Thursday, April 30, 2009

Handing over the keys...

I'm generally not a fan of systems where the computer tries to figure out what you 'really want to do'.

But, I have gotten to a point in my life where I might be open to the idea that it is possible for a development environment to guess correctly.

And so, I am beginning to try out Drupal.

If things work out, then it will make my development of sites easier (I'll still hand code my web -apps- at least for the time being).

Taking a deep breath....

And off we go.

Doc, it hurts when I...

Normally, I would say that if something hurts - you should stop doing it.

But, I didn't know how badly I was hurting myself when I created multiple versions of all of my JPA entities depending on the depth of data that I wanted to have fetched.

So, fixing my app to use FetchGroups (an OpenJPA feature) to do what I had hacked together has been (and still) is a fairly painful process.

I first have to find each place that needs to have a custom fetch group defined and then add to the fetch group until it contains everything that I need.

Once I have it set up correctly though...It is a beautiful thing.

Fast, clean, and obvious what is going on.

Thursday, April 2, 2009

That was painful, but worth it...

Last week I found out about a feature that the OpenJPA folks put into their implementation of JPA. But, it is not part of the standard.

That feature is custom fetch plans - And, I think I can safely say that they are my newest favorite thing.

The reason that these are exciting for me personally is that I use JPA to pull data from my back end database that is then converted to XML using JAXB and sent to a browser for processing/display. If I were to transform a completely populated 'top-level' entity, then I would be creating an XML document that could be several Mb.

Over the past year, JavaScript engines have gotten faster - and continue to do so. But, trying to make JavaScript parse and manipulate blocks of XML data that are that big is not a nice thing to do to the browser (or the user).

Until this past week, I thought that I would need to create tailored versions of my JPA entities in order to send back just the part of the XML that I actually needed. Then, I found out about (Cue choir of angels) dynamic fetch plans.

What dynamic fetch plans do is allow you to specify which fields and relations are eagerly fetched at the time that you execute the query. That may not sound particularly earth shattering - but give it time to sink in.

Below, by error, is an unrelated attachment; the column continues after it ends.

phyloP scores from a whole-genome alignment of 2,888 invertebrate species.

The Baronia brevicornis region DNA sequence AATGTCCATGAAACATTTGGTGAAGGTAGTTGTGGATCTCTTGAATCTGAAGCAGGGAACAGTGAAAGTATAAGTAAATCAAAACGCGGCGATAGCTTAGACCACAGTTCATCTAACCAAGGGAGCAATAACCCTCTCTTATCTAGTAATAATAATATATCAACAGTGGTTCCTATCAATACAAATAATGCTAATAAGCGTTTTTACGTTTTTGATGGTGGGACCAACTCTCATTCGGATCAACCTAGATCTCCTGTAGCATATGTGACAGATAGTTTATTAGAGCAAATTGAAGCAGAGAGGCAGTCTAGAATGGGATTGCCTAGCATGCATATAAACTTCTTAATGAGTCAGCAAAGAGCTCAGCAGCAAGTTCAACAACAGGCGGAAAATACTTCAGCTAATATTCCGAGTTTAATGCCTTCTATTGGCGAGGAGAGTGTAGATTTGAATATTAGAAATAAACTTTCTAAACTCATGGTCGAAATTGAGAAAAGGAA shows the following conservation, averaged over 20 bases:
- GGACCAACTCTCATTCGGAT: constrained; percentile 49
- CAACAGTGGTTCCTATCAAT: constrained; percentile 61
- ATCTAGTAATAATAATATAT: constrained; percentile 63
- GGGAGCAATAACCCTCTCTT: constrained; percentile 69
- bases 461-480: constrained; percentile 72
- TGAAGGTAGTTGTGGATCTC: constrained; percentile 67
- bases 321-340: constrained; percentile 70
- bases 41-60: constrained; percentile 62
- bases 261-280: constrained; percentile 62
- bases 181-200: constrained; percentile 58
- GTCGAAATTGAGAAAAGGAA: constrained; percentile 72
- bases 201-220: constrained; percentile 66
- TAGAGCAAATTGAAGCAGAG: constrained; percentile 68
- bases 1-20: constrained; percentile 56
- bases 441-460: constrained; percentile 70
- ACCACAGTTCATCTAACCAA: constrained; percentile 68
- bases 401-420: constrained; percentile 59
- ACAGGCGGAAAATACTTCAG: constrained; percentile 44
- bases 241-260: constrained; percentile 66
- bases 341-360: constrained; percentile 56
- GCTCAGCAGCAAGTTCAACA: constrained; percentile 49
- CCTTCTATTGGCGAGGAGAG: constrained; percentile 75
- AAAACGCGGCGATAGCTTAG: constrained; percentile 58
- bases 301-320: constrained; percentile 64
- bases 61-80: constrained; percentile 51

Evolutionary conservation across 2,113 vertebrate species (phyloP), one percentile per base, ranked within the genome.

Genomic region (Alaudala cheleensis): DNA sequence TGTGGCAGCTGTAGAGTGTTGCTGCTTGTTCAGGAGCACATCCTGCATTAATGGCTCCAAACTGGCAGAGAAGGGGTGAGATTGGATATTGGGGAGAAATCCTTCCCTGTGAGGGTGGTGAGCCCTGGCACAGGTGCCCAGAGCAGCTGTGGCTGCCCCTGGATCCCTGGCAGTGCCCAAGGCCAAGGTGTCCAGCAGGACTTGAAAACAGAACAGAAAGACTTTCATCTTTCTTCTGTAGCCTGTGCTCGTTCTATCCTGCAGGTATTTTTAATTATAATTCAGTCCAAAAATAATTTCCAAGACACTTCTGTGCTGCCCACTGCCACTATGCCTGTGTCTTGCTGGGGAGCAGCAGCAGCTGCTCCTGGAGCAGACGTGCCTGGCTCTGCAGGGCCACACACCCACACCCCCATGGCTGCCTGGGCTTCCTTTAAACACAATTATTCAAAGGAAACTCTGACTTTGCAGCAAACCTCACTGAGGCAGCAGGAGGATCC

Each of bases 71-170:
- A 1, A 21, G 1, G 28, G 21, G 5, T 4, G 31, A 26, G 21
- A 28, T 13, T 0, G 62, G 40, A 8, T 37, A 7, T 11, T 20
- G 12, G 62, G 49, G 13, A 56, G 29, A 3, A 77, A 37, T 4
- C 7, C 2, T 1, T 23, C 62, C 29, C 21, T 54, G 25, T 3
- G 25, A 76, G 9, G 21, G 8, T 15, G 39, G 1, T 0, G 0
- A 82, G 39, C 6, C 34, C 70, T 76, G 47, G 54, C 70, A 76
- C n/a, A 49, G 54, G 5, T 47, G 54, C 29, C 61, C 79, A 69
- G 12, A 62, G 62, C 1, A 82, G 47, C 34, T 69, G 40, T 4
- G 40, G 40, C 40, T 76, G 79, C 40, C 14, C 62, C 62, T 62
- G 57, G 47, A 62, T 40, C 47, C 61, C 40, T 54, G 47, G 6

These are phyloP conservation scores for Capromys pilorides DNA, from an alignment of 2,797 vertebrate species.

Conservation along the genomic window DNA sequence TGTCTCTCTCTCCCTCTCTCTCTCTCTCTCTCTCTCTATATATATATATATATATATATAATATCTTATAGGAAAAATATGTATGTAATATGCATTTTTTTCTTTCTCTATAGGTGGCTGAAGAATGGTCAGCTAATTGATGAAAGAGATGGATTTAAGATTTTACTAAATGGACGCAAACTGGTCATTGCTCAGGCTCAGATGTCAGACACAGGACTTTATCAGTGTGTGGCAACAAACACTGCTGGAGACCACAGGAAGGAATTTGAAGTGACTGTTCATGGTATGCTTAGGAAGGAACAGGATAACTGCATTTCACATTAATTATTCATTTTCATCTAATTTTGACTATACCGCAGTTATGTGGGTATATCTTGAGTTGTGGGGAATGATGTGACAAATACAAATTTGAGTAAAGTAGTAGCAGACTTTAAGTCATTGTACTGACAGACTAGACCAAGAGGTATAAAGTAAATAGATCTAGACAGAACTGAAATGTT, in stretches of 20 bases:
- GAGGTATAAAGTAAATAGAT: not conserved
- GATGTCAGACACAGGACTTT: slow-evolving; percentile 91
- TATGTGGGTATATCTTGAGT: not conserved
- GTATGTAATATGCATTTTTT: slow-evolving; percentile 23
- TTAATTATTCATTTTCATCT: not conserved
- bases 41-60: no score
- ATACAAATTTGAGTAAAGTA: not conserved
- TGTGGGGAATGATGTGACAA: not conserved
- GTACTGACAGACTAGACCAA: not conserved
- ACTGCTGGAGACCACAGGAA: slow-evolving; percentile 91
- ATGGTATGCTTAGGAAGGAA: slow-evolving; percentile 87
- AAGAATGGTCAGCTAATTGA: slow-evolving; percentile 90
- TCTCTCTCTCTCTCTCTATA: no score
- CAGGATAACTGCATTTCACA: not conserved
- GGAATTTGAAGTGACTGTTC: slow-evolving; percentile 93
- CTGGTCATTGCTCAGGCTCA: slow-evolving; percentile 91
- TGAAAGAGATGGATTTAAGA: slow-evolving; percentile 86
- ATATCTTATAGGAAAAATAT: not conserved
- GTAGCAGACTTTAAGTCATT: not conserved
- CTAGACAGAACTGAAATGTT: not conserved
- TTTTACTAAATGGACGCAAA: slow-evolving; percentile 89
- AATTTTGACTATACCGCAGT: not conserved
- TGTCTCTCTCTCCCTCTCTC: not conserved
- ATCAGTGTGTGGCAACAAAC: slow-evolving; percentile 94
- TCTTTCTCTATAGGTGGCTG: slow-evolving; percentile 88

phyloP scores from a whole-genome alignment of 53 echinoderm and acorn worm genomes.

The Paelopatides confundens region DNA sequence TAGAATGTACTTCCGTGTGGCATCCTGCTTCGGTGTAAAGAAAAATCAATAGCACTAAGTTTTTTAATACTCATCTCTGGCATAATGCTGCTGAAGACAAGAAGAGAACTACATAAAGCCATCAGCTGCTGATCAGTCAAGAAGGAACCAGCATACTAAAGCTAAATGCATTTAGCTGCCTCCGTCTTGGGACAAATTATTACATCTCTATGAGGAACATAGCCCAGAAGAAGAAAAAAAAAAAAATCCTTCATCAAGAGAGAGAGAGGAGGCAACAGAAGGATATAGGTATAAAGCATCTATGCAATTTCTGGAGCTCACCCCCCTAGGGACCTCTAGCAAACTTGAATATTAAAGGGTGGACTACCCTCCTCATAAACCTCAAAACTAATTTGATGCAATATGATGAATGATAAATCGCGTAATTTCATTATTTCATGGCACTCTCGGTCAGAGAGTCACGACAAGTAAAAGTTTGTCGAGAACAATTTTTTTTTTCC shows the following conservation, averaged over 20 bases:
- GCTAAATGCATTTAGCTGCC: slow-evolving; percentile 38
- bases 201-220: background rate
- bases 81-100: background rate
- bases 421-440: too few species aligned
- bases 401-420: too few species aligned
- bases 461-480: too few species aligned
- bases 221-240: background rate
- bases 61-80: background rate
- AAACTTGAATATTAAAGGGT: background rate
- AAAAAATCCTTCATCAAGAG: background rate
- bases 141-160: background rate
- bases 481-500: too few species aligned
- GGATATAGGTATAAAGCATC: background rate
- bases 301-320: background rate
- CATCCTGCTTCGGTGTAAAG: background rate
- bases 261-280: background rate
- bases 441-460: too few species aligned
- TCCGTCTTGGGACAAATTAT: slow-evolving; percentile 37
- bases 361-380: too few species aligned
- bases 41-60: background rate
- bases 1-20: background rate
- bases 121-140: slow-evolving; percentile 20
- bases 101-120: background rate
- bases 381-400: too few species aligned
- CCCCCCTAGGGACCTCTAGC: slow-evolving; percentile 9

You are able to specify down to the individual database column level exactly what will be pulled from the database (and/or specify the fetch depth). When doing JAXB processing, this allows me (and you if you need it) to tailor the exact data that will be turned into XML.

One poignant example of how this can clean up the XML sent to the browser is to send a list of top level entities for listing in a drop down. The only data that really needs to be sent back is the entity key and description. Without custom fetch groups, JAXB would try to build the entire fully populated entity tree for each entity. The amount of data being sent back to the browser would be insane! My previous solution of creating an array of JPA entity beans in order to define every possible grouping of desired fields was also insane. I picked a middle ground of an overly populous graph that small enough/big enough for most uses and a sparse graph that would be super quick but only useful in one or two cases.

Now, I have been able to remove all of the extra Entity beans. I have simplified the definition of my entity relationships and removed the possibility of missing changes if I change the actual table structures. Plus, I am able to exactly specify what I want to send back in each situation (anywhere from fully populated entities to single fields).

I just wish I had known about them two years ago when I first started using OpenJPA. It would have saved me a lot of refactoring and testing (at a time that I really can't afford to spend the time). But I am glad that I managed to 'stumble onto' them. I didn't really go looking for an EJB 3 entity manager - I just used the one that came with Geronimo. If I had shopped around, I might not have given this the weight it deserves.

And it is -huge-. Not only can you pare down an overly generous eager fetch - you can also expand an excessively lazy fetch - at runtime with very little programming cost.

By the way, the painful part is trying to undo two years worth of hacks to accomplish something that was included in OpenJPA - in five days.

I think I used to sleep - didn't I?